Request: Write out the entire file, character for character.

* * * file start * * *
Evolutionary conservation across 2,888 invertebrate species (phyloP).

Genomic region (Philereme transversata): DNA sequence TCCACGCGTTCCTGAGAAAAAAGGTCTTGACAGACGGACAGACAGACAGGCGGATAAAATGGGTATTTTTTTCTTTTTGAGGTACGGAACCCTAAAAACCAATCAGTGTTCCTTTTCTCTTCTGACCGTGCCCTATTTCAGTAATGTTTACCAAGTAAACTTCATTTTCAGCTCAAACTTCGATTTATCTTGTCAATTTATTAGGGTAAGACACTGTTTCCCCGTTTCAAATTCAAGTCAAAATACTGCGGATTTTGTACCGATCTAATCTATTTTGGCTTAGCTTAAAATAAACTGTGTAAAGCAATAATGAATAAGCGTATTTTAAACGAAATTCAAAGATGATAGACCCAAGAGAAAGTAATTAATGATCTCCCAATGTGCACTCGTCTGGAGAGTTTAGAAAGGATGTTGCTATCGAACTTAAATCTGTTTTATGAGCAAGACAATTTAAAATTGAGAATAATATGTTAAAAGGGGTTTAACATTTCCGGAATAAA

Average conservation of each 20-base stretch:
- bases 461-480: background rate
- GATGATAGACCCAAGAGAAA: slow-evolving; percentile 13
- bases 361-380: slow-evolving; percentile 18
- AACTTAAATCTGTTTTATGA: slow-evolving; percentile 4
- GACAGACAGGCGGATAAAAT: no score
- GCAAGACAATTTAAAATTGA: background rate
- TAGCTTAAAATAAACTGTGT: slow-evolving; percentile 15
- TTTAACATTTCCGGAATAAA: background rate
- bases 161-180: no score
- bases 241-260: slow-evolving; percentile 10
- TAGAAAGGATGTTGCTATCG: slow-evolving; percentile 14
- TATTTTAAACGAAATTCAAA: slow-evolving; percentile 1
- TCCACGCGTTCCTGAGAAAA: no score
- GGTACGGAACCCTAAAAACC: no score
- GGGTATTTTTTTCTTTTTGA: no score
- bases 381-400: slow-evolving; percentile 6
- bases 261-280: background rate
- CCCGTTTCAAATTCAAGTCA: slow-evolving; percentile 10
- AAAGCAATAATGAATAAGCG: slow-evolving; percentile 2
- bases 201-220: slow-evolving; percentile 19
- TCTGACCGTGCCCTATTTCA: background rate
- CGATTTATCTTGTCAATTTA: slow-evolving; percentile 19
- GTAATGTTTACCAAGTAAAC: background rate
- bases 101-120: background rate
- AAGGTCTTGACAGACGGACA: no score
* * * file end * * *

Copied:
Evolutionary conservation across 2,888 invertebrate species (phyloP).

Genomic region (Philereme transversata): DNA sequence TCCACGCGTTCCTGAGAAAAAAGGTCTTGACAGACGGACAGACAGACAGGCGGATAAAATGGGTATTTTTTTCTTTTTGAGGTACGGAACCCTAAAAACCAATCAGTGTTCCTTTTCTCTTCTGACCGTGCCCTATTTCAGTAATGTTTACCAAGTAAACTTCATTTTCAGCTCAAACTTCGATTTATCTTGTCAATTTATTAGGGTAAGACACTGTTTCCCCGTTTCAAATTCAAGTCAAAATACTGCGGATTTTGTACCGATCTAATCTATTTTGGCTTAGCTTAAAATAAACTGTGTAAAGCAATAATGAATAAGCGTATTTTAAACGAAATTCAAAGATGATAGACCCAAGAGAAAGTAATTAATGATCTCCCAATGTGCACTCGTCTGGAGAGTTTAGAAAGGATGTTGCTATCGAACTTAAATCTGTTTTATGAGCAAGACAATTTAAAATTGAGAATAATATGTTAAAAGGGGTTTAACATTTCCGGAATAAA

Average conservation of each 20-base stretch:
- bases 461-480: background rate
- GATGATAGACCCAAGAGAAA: slow-evolving; percentile 13
- bases 361-380: slow-evolving; percentile 18
- AACTTAAATCTGTTTTATGA: slow-evolving; percentile 4
- GACAGACAGGCGGATAAAAT: no score
- GCAAGACAATTTAAAATTGA: background rate
- TAGCTTAAAATAAACTGTGT: slow-evolving; percentile 15
- TTTAACATTTCCGGAATAAA: background rate
- bases 161-180: no score
- bases 241-260: slow-evolving; percentile 10
- TAGAAAGGATGTTGCTATCG: slow-evolving; percentile 14
- TATTTTAAACGAAATTCAAA: slow-evolving; percentile 1
- TCCACGCGTTCCTGAGAAAA: no score
- GGTACGGAACCCTAAAAACC: no score
- GGGTATTTTTTTCTTTTTGA: no score
- bases 381-400: slow-evolving; percentile 6
- bases 261-280: background rate
- CCCGTTTCAAATTCAAGTCA: slow-evolving; percentile 10
- AAAGCAATAATGAATAAGCG: slow-evolving; percentile 2
- bases 201-220: slow-evolving; percentile 19
- TCTGACCGTGCCCTATTTCA: background rate
- CGATTTATCTTGTCAATTTA: slow-evolving; percentile 19
- GTAATGTTTACCAAGTAAAC: background rate
- bases 101-120: background rate
- AAGGTCTTGACAGACGGACA: no score